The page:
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michael879

point sprite trails

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I saw this particle engine that could make particles leave trails behind them. Does anyone know how they do this? Im using point sprites but even with textured quads merely stretching them doesnt work if the path is curved..

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The easiest way is to remember the last x positions of your object. Then render the object at each of the remembered positions (applying a transparency if you want). This is how something like mouse trails works. Speaking of mouse trails, its been a while. I think I'mma have to enable them now.

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yea but lets say you want a line trail following your particle. How could you do that? just small increments so it looks like a line?

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The trick is modelling the particle movements independently once they've been emitted. Simplest thing is to have them move slowly away from their "birth place" and fall slowly according to gravity - fading out over the course of their lifetime.

The emitter should be set to emit a number of new particles (possibly reusing recently died ones) per unit of time; moving the emitter will mean that the particle stream follows it. Thus you end up with a trail - if your emitter moves in a curve/arc pattern then so will the particle trail.

Depending on how accurate you want your effect there are other physical properties you could model, but the above should do what you want.

hth
Jack

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it can already do that and that wasnt the question. I saw a picture of this thing and it was like a sphere of circles (like in an explosion) moving away from the center. Out of every circle was a triangle leading back to the center and showing the path of the circle. If the circle had arcd the trail would have arcd too. I could just make particles come out of each circle but it still wouldnt rly look the same.

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one (slow?) solution is to save the last 3-5 locations of the particle and calculate a spline between these points.

spline interploates a round smooth polynomial between the points so it should look nice. You can read more on the theory behind it and interpolate the direction vectors at these points (not only the location vectors).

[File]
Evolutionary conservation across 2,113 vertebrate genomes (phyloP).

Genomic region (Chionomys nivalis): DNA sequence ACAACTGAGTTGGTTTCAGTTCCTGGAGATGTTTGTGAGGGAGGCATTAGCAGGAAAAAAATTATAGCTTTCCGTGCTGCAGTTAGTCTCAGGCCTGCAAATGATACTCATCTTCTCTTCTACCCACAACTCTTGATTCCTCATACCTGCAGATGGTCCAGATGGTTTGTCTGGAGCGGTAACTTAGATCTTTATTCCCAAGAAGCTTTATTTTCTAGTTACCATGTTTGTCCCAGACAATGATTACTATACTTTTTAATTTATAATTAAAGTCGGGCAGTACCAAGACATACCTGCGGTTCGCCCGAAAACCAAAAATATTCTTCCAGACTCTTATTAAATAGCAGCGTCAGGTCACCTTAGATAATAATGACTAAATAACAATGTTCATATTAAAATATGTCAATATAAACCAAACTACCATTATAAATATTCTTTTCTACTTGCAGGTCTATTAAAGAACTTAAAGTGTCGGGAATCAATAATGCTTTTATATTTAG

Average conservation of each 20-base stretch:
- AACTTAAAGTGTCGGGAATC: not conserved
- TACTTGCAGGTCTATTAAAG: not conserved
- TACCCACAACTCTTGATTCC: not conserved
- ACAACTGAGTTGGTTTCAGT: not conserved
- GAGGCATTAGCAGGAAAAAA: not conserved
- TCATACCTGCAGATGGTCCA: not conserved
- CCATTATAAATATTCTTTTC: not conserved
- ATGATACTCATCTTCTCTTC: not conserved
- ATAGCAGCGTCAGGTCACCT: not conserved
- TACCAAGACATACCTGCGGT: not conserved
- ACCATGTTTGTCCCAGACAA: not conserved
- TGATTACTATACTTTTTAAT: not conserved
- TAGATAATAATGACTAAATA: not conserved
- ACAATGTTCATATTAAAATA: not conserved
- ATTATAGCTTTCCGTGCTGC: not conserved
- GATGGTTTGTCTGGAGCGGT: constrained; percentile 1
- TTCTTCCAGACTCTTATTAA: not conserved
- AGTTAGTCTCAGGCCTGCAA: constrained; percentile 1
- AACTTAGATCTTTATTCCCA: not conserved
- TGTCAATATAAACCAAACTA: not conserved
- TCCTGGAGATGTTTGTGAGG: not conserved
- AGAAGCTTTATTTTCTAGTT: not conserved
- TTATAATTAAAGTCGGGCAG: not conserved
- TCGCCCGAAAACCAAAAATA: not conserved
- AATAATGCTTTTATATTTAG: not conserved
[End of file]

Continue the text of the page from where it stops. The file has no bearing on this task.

To draw the spline I guess you would need some triangle strip...


sounds pretty slow and alot of work for such an effect... i bet theres a better way.

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In almost all cases for production particle systems, this effect is just achieved by remembering the last N positions (and, if appropriate, the last N sizes) for the particle, and then rendering a multi-segment line that's the size of the particle - just stitch together a triangle strip. This works just fine if your frame rate is moderately high and moderately consistent.

If you do want something smoother, something like Catmull-Rom splines are fairly handy for this sort of thing, as they're pretty cheap to evaluate, and (if memory serves) they actually go through all of their control points. I'd only worry about doing that, though, if you're concerned about how static shots look, or if particle trails are an important gameplay element.

Btw, Jack's suggestion is also closer to the mark than you might think: He's just suggesting using particles along the path, instead of line segments. If your emission rate is high enough, you end up with basically the same result - it's pretty much just a matter of aesthetics at that point.

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Quote:

and then rendering a multi-segment line that's the size of the particle - just stitch together a triangle strip.


how would I do that? Thats probably all I need for now.

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Well, you'd have a strip that looked sort of like this:

A_C_E_G
|\|\|\|
B-D-F-H


(or, you might reverse the winding - in which case the \ would be /)

For each frame you'd store where the top and bottom of the vertical axis of the particle is. Then G=top[N],H=bottom[N],E=top[N-1],F=bottom[N-1],C=top[N-2],D=bottom[N-2], etc. I would expect that you would want somewhere between 8 and 32 segments, depending on what you're doing. As you store a new segment, you'd discard the oldest one.

When you're just starting the trail out, you can just copy the new values throughout the entire array, or make the tail out of degenerate triangles (which the GPU will basically discard). So, you can do this with a static index buffer and a dynamic vertex buffer.

Good luck,
Jason

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